Re It’s That Time Of Year – Time To Get The Masks Out (Nov. 16): While a wave of respiratory infections threatens to overwhelm our health care systems, it seems a minor sacrifice to ask folks to wear masks in indoor spaces.
They have a proven track record in reducing transmission of viral illnesses. I heartily agree that in the same way we don mitts and tuques in the winter months, we should consider wearing face masks as part of our cold-weather routine.
There is no single strategy for controlling the spread of viral illnesses, but masking is a strong starter.
Paul Thiessen, pediatrician Vancouver
Re PM’s Official Residence To Be Closed (Nov. 18): The official residence of the U.S. President is, of course, the White House. Similarly, the British Prime Minister resides at the well-known 10 Downing Street. Both buildings are famous landmarks.
In Canada, our Prime Minister resides in a cottage on the grounds of Rideau Hall because 24 Sussex is uninhabitable. What a disgrace.
Is it too much to ask for an official residence that Canadians can be proud of?
Eric Paine London, Ont.
Re RCMP Did Not Use Emergencies Act Powers At Key Border Blockades, Inquiry Hears (Nov. 17): The Public Order Emergency Commission seems destined to end where it began, with no definitive answer to the question of whether the invocation of the Emergencies Act was necessary to end protests. In the end, it will likely remain a matter of opinion.
What is clear to me, however, is that various police forces could not get their acts together to deal effectively with lawbreakers. In the midst of what generously might be called best efforts, we’ve learned about personality conflicts and disrespect for leadership within certain forces, distrust between them, inconsistent communication, conflicting intelligence assessments and ongoing co-ordination problems.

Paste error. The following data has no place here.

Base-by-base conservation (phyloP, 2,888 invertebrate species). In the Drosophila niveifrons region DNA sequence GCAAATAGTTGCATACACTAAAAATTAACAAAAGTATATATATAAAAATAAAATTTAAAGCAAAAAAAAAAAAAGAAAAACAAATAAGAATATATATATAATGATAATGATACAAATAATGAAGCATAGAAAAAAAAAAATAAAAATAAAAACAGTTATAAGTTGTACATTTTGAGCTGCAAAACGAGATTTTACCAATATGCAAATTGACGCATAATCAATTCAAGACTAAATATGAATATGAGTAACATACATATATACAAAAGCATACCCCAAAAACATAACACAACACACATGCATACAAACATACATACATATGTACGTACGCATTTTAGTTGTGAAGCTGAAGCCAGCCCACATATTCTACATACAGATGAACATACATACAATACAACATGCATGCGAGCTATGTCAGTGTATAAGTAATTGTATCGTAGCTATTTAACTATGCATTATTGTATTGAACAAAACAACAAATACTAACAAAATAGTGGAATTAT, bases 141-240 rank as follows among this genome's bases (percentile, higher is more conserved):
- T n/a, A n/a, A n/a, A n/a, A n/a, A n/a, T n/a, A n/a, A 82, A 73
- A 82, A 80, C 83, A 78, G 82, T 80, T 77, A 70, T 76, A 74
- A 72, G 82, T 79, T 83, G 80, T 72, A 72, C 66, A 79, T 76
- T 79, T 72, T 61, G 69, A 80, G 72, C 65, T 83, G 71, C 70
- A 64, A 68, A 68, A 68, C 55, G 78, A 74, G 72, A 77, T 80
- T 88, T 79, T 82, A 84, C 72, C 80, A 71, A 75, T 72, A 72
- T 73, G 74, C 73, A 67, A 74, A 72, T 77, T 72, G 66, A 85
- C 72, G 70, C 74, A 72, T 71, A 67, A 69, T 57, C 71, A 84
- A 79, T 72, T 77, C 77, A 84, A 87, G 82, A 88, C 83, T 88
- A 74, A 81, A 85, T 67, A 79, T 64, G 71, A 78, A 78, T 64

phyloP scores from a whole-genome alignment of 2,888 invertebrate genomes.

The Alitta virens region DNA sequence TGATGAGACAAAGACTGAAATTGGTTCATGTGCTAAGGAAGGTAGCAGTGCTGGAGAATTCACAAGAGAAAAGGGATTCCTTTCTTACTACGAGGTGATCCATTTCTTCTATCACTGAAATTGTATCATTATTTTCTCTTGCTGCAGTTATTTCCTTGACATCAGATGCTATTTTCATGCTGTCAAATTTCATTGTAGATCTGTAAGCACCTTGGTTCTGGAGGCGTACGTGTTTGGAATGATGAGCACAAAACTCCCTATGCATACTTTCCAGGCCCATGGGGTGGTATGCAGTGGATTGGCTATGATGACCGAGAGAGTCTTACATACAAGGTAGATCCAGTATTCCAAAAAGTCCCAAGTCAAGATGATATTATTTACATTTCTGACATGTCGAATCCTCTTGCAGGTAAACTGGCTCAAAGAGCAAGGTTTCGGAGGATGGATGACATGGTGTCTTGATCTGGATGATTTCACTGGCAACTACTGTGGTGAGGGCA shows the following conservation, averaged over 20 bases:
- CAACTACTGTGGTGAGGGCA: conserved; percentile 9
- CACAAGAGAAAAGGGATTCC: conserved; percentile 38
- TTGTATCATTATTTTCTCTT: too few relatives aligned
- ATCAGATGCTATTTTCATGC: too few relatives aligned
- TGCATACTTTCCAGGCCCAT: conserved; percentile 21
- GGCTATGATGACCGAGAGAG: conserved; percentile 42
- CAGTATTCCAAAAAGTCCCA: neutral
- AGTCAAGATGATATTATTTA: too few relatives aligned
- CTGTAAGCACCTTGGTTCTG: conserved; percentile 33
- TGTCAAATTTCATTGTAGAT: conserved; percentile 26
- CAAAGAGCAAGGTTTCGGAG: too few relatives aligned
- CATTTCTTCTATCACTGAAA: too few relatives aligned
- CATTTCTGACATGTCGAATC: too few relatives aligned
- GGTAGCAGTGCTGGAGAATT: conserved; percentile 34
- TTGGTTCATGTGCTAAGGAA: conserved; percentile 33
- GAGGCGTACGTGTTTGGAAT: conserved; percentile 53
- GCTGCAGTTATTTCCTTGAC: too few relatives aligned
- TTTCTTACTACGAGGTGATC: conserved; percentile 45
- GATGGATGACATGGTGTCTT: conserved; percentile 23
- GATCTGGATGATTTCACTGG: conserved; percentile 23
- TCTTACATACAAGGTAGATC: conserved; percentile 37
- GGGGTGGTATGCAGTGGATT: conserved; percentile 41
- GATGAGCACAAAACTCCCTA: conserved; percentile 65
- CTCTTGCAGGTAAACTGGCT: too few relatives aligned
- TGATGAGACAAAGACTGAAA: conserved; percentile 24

I, for one, don’t begrudge the invocation of the Emergencies Act. With a requirement for a full public review, the views of everyone, from the truckers to the Prime Minister, are now being heard by the commission and by the public.
Most of all, though, the Emergencies Act worked.
Murray Angus Ottawa
Re Our Immigration Numbers Are On The Rise, But So Is Our Cynical Approach (Nov. 14): How to assess Canada’s contribution to the global refugee crisis?
In June, the United Nations High Commissioner for Refugees called Canada the “global leader in refugee resettlement. In 2021, Canada welcomed 20,400 refugees.” The same report estimates that the war in Ukraine tipped the global refugee total to a staggering 100 million. So are we the best of a heartless bad lot?
Contributor Adnan Khan terms Canada’s priority on economic immigrants “cynical,” noting the latest forecasts of a reduction in refugees. However, the decline is minor, dropping from about 20 per cent of immigrants to 16 per cent over three years.
A cynical (realist?) view is that government needs to balance ethical and economic goals, and also public opinion. Recently, Environics reported a 45-year high “seven in 10 Canadians express support for current immigration levels … driven in large part by what is now an established public consensus that immigration is important to the country’s economy.”
Chester Fedoruk Toronto